Book Search:  

 

 
Google full text of our books:

bookjacket

Representation Theory of Semisimple Groups:
An Overview Based on Examples (PMS-36)
Anthony W. Knapp
With a new preface by the author

Book Description | Reviews

TABLE OF CONTENTS:

Preface to the Princeton Landmarks in Mathematics Edition xiii
Preface xv
Acknowledgments xix

CHAPTER I. SCOPE OF THE THEORY
1. The Classical Groups 3
2. Cartan Decomposition 7
3. Representations 10
4. Concrete Problems in Representation Theory 14
5. Abstract Theory for Compact Groups 14
6. Application of the Abstract Theory to Lie Groups 23
7. Problems 24

CHAPTER II. REPRESENTATIONS OF SU(2), SL(2,R), AND SL(2,C)
l. The Unitary Trick 28
2. Irreducible Finite-Dimensional Complex-Linear Representations of 91(2,C) 30
3. Finite-Dimensional Representations of 91(2,C) 31
4. Irreducible Unitary Representations of SL(2,C) 33
5. Irreducible Unitary Representations of SL(2,08) 35
6. Use of SU(1,1) 39
7. Plancherel Formula 41
8. Problems 42

CHAPTER III. C VECTORS AND THE UNIVERSAL ENVELOPING ALGEBRA
l. Universal Enveloping Algebra 46
2. Actions on Universal Enveloping Algebra 50
3. C Vectors 55
4. Garding Subspace. Problems 57

CHAPTER IV. REPRESENTATIONS OF COMPACT LIE GROUPS
1. Examples of Root Space Decompositions 60
2. Roots 65
3. Abstract Root Systems and Positivity 72
4. Weyl Group, Algebraically 78
5. Weights and Integral Forms 81
6. Centalizers of Tori 86
7. Theorem of the Highest Weight 89
8. Verma Modules 93
9. Weyl Group, Analytically 100
10. Weyl Character Formula 104
11. Problems 109

CHAPTER V. STRUCTURE THEORY FOR NONCOMPACT GROUPS
l. Cartan Decomposition and the Unitary Trick 113
2. Iwasawa Decomposition 116
3. Regular Elements, Weyl Chambers, and the Weyl Group 121
4. Other Decompositions 126
5. Parabolic Subgroups 132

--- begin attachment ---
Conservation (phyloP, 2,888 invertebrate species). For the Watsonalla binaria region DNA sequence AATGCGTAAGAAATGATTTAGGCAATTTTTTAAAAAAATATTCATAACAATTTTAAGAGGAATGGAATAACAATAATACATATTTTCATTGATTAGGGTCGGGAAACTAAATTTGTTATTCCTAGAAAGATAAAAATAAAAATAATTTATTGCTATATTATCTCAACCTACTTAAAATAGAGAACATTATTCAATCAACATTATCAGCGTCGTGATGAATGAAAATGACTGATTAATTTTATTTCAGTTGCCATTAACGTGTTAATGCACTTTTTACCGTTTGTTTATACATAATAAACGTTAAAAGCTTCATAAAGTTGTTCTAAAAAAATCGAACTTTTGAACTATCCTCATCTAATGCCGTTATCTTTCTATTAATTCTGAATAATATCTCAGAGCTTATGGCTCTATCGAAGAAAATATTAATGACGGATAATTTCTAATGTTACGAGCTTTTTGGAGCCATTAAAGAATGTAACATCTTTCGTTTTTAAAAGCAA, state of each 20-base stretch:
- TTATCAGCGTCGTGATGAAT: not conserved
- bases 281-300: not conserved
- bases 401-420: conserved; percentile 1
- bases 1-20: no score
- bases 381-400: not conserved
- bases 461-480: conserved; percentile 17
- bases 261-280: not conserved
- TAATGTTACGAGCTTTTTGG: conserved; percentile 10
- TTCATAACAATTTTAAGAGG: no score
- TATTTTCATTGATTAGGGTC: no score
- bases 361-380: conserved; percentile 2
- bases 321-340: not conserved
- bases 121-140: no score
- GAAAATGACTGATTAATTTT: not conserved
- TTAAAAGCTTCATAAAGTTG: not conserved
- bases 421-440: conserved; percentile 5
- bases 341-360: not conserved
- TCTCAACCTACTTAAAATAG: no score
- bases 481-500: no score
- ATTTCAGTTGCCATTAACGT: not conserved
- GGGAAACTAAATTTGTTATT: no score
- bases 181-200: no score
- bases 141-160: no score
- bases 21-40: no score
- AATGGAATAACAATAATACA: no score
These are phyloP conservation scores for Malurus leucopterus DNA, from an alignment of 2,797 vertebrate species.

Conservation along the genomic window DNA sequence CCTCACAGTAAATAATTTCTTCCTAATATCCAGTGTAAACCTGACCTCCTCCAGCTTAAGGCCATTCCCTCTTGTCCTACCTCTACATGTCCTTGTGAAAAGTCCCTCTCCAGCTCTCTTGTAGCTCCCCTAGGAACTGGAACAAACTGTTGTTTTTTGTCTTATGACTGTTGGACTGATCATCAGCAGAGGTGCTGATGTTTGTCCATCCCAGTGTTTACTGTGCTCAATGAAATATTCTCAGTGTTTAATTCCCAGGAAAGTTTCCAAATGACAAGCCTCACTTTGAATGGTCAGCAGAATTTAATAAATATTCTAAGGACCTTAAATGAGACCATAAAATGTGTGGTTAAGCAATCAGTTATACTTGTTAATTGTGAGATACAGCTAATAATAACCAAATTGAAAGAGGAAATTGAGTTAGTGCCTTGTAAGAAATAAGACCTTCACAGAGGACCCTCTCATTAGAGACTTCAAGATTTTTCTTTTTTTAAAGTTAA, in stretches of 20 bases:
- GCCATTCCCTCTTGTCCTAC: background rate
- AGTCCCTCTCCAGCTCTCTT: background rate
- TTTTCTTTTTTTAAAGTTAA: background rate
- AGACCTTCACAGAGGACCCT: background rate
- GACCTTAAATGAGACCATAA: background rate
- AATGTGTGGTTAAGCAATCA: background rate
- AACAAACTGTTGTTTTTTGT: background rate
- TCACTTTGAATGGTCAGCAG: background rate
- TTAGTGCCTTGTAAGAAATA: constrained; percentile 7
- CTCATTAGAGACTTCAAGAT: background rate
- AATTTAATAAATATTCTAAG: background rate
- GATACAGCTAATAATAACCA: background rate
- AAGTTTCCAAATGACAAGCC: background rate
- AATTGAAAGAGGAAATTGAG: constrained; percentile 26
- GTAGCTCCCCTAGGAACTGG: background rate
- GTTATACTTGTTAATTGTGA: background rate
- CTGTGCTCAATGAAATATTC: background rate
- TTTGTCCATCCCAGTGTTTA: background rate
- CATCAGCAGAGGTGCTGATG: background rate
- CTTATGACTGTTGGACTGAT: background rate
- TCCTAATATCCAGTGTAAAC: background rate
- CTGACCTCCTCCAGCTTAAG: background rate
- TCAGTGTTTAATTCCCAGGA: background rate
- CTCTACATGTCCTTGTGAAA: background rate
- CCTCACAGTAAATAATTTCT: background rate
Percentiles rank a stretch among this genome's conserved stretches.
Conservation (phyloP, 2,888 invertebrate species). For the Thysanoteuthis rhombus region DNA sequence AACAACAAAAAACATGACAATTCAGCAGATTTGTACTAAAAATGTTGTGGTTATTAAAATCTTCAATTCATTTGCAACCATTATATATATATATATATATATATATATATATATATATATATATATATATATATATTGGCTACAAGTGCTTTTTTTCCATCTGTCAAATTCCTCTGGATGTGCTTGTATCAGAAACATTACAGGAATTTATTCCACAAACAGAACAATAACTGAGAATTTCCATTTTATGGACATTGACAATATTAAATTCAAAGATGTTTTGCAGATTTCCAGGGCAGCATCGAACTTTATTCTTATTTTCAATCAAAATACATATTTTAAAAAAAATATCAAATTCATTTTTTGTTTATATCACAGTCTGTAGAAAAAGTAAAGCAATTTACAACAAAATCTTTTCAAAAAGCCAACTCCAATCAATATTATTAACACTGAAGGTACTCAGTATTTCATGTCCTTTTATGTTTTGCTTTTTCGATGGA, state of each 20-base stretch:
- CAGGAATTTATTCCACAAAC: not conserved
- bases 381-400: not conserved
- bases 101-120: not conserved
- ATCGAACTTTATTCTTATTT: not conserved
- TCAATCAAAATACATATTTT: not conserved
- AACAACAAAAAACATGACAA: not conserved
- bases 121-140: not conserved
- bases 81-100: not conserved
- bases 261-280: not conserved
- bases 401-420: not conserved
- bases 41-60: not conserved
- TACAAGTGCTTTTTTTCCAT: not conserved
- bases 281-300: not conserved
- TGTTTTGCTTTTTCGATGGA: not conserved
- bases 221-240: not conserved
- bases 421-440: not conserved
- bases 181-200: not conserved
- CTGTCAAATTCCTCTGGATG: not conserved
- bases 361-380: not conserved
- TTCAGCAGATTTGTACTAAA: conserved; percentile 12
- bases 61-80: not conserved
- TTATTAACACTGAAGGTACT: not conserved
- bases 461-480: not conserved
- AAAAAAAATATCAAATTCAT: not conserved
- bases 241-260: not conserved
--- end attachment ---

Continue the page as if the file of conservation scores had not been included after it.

6. Integral Formulas 137
7. Borel-Weil Theorem 142
8. Problems 147

CHAPTER VI. HOLOMORPHIC DISCRETE SERIES
1. Holomorphic Discrete Series for SU(1,1) 150
2. Classical Bounded Symmetric Domains 152
3. Harish-Chandra Decomposition 153
4. Holomorphic Discrete Series 158
5. Finiteness of an Integral 161
6. Problems 164

CHAPTER VII. INDUCED REPRESENTATIONS
1. Three Pictures 167
2. Elementary Properties 169
3. Bruhat Theory 172
4. Formal Intertwining Operators 174
5. Gindikin-Karpelevic Formula 177
6. Estimates on Intertwining Operators, Part I 181
7. Analytic Continuation of Intertwining Operators, Part I 183
8. Spherical Functions 185
9. Finite-Dimensional Representations and the H function 191
10. Estimates on Intertwining Operators, Part II 196
11. Tempered Representations and Langlands Quotients 198
12. Problems 201

CHAPTER VIII. ADMISSIBLE REPRESENTATIONS
l. Motivation 203
2. Admissible Representations 205
3. Invariant Subspaces 209
4. Framework for Studying Matrix Coefficients 215
5. Harish-Chandra Homomorphism 218
6. Infinitesimal Character 223
7. Differential Equations Satisfied by Matrix Coefficients 226
8. Asymptotic Expansions and Leading Exponents 234
9. First Application: Subrepresentation Theorem 238
10. Second Application: Analytic Continuation of Interwining Operators, Part II 239
11. Third Application: Control of K-Finite Z(gc)-Finite Functions 242
12. Asymptotic Expansions near the Walls 247
13. Fourth Application: Asymptotic Size of Matrix Coefficients 253
14. Fifth Application: Identification of Irreducible Tempered Representations 258
15. Sixth Application: Langlands Classification of Irreducible Admissible Representations 266
16. Problems 276

CHAPTER IX. CONSTRUCTION OF DISCRETE SERIES
1. Infinitesimally Unitary Representations 281
2. A Third Way of Treating Admissible Representations 282
3. Equivalent Definitions of Discrete Series 284
4. Motivation in General and the Construction in SU(1,1) 287
5. Finite-Dimensional Spherical Representations 300
6. Duality in the General Case 303
7. Construction of Discrete Series 309